Ten years have come and gone since the original Starship Troopers, and it's high time for the return of gratuitous violence and political satire, Heinlein-style. The third in the Troopers series, Marauder, was released on DVD today. Johnny Rico is back to doing what he does best, killing bugs and yelling catch phrases. While there was ample decapitations and futuristic nonchalant nudity, a lot of the charm of the original Troopers was missing. The "zany" in-your-face political satire has been toned down a notch and lost in an over-crowded agenda of things to make fun of. But we've still got Rico, new bugs, and plenty of actually-funny propaganda to make up for what Marauder is missing. Click through for our entire review on Starship Troopers 3: Marauder.
First off: Casper Van Dien should only play Johnny Rico for the rest of his life. He totally and completely sells the Rico facade so well that, if I ever got the chance to hang out with Casper, I would demand that he be addressed only as Rico, and that the conversation topic would remain strictly on killing bugs. But although he's great in Marauder, the rest of the movie - like the Federation - has both its good and its terribly awful sides.
New faces in Marauder include big-lipped lady pilot Lola Beck (Jolene Blalock) and Dix Hauser (Boris Kodje), who both served with Rico at one time and, like him, have moved up the military food chain. Lola is an ex-girlfriend of Rico who is now shaking it up with Dix, who is a real...well you get the joke. But more important than the new troopers are the new bugs: Marauder gives us a few new battle-ready insects including an exploding pill bug (similar to a grenade), scorpions that shoot hot blue goo out of their asses and, best of all, the biggest brain bug of them all... which just happens to be as large as a planet. And if you thought the first brain bug looked like lady bits, wait until you get a load of its master. If this bug was ever shown on television it's going to have to be pixelated tremendously.
The story takes off with the reuniting of old friends Rico, Lola and Dix on a once-peaceful farming planet in the "outer colonies" (hello Firefly reference). Dix and Lola fly about with the famous pop star Sky Marshall, who can't take three steps with out a fan asking for an autograph and also happens to be the most powerful man in the universe. When the planet comes under bug attack, Lola gets stranded on a desert island with the Marshall and - one ego-fueled back and forth later - Dix sends Rico out to save the love of his life (That would be Lola, in case you're wondering). Cue Rico getting naked (including quickie frontal shot) and putting on the infamous Power Suits.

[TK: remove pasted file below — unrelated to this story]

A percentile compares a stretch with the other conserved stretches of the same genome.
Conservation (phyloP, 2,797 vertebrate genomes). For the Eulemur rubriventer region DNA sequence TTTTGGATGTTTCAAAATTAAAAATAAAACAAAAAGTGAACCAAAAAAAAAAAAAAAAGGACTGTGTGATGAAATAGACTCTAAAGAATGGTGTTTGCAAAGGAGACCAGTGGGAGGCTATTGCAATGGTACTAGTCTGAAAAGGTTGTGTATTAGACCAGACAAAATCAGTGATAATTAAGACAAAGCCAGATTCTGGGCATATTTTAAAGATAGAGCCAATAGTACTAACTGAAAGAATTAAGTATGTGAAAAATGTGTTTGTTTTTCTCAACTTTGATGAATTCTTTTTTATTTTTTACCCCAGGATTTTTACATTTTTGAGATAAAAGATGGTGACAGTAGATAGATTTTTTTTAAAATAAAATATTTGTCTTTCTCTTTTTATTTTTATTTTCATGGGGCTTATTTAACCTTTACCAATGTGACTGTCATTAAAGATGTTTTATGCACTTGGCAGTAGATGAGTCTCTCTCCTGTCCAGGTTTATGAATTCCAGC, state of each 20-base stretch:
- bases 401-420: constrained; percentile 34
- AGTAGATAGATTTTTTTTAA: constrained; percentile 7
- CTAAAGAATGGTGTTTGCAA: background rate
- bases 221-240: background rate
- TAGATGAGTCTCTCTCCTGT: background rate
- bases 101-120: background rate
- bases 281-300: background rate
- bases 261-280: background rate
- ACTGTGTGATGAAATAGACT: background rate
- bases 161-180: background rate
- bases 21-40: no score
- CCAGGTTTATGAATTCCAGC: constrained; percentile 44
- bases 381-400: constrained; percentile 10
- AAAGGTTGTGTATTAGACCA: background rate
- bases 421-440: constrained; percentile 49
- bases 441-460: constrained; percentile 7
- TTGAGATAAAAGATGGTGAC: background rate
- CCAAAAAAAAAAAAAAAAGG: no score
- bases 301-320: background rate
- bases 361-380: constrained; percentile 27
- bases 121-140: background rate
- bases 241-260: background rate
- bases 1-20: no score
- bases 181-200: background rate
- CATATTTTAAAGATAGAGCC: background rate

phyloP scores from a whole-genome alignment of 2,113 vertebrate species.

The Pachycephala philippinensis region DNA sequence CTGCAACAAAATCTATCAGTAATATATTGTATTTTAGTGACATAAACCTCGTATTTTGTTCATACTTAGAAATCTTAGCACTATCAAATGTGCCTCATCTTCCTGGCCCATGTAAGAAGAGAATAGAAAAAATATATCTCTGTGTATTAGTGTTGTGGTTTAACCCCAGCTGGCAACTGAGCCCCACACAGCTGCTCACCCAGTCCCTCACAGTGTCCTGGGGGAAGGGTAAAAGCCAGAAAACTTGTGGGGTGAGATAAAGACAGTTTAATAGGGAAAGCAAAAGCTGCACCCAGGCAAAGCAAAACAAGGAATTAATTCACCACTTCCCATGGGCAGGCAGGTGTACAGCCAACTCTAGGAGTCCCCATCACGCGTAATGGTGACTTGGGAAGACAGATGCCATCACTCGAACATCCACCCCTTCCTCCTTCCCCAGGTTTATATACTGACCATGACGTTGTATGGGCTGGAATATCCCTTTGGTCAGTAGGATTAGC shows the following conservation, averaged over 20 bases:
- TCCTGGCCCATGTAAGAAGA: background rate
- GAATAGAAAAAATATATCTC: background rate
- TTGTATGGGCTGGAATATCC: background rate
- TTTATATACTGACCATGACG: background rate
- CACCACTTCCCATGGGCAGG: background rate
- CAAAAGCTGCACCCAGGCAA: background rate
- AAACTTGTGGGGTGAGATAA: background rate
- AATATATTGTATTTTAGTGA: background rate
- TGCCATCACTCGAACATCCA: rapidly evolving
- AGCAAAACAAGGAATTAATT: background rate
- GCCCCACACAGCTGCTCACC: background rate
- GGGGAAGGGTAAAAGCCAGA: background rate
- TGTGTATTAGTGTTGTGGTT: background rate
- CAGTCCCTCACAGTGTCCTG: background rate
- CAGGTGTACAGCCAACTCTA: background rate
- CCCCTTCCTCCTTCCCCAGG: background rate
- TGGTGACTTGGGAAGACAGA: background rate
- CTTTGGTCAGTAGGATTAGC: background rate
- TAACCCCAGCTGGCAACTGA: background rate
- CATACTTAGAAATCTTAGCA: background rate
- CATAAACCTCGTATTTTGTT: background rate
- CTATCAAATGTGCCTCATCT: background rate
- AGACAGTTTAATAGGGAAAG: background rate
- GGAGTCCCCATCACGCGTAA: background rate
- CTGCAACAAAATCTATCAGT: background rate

The storyline is hastily strung together based around what seemed more like what the movie could afford and less what the writers wanted to do. There were quite a few moments when asshole moves made by major characters were quickly forgotten because, really: who has the money for character development?, and a lot of plot troubles were swept under the rug in favor of more explosions and decapitations. Which normally is fine by me, but the important thing about the original Starship Troopers is even though it was cheestastic, it made me care about the characters. True, watching Dina Merer gasp her way through what could be considered the world's worst death scene was excruciating, but I was still sad to see Diz go because I fell in love with that character and her stereotypical actions. Unfortunately for Marauder, the only characters I cared about were the Sky Marshall and Rico, because I already loved the rough neck and SM was the only character they cared to give a back story that wasn't just "she's religious."
While the original movie's director Paul Verhoeven took a producer's chair on Marauder, a lot of the best parts of the original Troopers were missing. Sure, the Sky Marshall schtick is pretty funny (and his anthem "It's A Good Day To Die" will be stuck in your head forever) but the whole, "sign up and die for your government" takes a back seat to religious spoofing which makes little to no sense. So while you'll be getting plenty of new recruiting commercials, be prepared for the religious humor which doesn't commit enough to actually be funny. It's actually quite disappointing that director and writer of Robocop fame, Ed Neumeier, would make a commercial aimed at recruiting gays into the Federation's Fleet with the hilarious tag line: "People say boys don't give good H.E.D. but I do," from an incredibly effeminate soldier, and yet he glosses over the religion jokes with a simple, people who have faith can be silly. If you're not going to tackle the issue with some sort of poignant moment (be it serious or funny) then why bring it up?